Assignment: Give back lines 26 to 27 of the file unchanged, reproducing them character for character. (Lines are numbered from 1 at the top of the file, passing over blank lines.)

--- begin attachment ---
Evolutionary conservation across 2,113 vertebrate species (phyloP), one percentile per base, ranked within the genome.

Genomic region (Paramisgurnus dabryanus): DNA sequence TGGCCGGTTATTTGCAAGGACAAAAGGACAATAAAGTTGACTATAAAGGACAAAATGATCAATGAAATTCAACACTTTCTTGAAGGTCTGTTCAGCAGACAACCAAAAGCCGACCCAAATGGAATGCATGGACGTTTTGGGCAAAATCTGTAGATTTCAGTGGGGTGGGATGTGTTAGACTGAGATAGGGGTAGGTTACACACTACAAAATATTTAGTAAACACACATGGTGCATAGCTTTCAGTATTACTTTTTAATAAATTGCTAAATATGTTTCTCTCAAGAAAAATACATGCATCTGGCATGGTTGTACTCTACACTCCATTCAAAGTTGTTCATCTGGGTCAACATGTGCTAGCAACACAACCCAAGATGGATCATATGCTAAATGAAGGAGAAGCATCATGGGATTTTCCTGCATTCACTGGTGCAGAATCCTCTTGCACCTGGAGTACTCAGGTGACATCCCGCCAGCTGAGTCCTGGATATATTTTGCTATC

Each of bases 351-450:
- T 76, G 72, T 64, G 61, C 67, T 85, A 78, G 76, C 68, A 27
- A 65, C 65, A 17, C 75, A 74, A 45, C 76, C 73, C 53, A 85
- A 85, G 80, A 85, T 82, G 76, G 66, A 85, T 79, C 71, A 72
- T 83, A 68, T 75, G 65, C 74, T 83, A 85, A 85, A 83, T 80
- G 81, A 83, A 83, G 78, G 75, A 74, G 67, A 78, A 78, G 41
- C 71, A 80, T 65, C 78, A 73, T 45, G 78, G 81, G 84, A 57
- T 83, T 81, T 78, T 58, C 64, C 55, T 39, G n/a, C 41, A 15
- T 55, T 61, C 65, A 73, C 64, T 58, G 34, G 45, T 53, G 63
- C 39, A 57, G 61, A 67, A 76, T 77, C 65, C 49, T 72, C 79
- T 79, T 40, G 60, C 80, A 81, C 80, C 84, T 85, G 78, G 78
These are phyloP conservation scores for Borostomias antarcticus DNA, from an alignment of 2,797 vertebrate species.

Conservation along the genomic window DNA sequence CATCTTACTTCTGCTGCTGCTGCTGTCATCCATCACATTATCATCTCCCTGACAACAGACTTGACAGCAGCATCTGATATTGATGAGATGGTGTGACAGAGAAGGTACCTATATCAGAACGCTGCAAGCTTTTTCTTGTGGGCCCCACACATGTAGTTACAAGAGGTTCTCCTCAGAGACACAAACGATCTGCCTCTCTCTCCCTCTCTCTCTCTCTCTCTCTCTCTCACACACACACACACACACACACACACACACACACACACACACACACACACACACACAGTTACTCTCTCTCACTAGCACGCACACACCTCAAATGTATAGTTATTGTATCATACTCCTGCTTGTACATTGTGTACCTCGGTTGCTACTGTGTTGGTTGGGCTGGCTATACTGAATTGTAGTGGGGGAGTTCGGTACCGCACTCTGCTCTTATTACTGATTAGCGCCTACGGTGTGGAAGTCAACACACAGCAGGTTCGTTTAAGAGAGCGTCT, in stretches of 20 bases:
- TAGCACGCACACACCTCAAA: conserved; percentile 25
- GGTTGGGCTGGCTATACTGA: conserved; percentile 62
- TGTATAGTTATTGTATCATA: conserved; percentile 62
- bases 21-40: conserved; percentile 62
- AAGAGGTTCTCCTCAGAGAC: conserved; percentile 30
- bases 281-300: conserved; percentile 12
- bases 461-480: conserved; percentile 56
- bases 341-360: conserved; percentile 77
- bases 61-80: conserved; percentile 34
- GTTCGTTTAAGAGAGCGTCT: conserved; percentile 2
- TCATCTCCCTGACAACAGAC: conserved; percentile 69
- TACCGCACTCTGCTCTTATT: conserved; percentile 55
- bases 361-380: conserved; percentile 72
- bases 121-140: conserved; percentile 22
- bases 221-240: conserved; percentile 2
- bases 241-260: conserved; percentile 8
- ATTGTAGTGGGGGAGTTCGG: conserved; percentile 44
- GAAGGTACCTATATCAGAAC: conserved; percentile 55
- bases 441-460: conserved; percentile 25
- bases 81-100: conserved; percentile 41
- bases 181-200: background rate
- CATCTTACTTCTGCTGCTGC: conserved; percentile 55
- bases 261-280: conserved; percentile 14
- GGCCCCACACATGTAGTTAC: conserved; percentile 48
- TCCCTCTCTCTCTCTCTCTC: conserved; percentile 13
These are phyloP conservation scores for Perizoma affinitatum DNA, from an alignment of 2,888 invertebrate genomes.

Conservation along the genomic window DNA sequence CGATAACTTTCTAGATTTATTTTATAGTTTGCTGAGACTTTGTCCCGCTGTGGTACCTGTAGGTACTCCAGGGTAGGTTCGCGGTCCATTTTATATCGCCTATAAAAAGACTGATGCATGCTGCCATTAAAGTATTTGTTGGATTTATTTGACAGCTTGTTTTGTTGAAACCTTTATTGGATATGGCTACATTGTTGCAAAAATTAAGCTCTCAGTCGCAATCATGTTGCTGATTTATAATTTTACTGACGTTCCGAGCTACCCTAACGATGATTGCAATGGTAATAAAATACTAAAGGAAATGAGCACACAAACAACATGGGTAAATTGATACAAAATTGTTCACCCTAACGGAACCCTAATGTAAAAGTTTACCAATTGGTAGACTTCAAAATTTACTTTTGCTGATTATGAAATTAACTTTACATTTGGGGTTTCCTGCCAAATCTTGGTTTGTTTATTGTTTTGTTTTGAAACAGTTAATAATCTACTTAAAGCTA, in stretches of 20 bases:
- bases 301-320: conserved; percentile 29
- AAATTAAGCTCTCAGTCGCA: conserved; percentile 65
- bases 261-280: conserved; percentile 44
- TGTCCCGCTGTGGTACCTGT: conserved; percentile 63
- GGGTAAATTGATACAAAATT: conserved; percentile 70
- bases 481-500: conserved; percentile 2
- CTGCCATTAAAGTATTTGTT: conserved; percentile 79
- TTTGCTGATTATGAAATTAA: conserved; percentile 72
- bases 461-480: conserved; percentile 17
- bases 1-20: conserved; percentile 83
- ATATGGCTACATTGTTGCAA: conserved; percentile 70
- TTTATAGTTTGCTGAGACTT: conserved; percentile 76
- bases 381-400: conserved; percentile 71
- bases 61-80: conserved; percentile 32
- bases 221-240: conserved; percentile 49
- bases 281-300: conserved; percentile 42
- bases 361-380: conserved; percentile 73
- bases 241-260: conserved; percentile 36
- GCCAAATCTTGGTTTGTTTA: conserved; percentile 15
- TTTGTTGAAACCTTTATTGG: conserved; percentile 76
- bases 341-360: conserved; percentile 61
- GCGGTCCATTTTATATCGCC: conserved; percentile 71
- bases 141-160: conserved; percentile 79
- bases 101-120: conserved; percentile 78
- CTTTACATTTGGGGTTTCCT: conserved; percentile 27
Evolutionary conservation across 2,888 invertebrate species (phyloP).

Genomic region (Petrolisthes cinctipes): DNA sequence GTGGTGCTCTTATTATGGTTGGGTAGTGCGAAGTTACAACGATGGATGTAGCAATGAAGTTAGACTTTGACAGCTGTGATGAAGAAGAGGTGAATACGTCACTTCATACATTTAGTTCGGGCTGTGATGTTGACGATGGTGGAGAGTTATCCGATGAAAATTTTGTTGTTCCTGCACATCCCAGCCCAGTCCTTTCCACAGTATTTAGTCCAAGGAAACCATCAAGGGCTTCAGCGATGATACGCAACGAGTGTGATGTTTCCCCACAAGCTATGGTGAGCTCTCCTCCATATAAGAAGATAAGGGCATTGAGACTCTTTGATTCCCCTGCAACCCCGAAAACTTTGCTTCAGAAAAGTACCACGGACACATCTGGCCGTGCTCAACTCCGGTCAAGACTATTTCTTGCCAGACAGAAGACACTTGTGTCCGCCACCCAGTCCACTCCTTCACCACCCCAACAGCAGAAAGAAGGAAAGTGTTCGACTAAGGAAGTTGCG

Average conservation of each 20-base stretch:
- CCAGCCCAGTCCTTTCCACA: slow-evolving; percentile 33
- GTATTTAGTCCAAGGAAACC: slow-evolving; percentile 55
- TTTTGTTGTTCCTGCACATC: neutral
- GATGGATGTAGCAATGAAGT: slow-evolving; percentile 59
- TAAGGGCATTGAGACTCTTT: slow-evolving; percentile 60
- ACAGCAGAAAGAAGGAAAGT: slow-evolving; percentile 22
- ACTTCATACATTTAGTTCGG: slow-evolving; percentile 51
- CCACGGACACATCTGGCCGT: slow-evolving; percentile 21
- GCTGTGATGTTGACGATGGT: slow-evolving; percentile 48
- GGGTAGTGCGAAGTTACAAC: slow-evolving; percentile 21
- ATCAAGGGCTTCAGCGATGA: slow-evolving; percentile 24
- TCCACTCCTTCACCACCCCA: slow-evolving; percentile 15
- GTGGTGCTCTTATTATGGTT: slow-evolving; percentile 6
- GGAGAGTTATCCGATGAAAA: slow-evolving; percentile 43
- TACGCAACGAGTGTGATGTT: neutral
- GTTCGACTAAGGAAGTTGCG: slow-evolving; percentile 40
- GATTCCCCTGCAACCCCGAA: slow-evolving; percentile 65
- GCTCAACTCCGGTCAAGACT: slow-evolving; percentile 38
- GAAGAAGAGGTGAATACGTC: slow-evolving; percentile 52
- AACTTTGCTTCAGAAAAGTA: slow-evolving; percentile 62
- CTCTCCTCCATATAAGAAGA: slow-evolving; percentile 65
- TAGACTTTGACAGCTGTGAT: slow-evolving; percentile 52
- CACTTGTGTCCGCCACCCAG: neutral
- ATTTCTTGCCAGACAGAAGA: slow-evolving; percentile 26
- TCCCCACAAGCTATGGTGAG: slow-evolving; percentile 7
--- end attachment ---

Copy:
- TCATCTCCCTGACAACAGAC: conserved; percentile 69
- TACCGCACTCTGCTCTTATT: conserved; percentile 55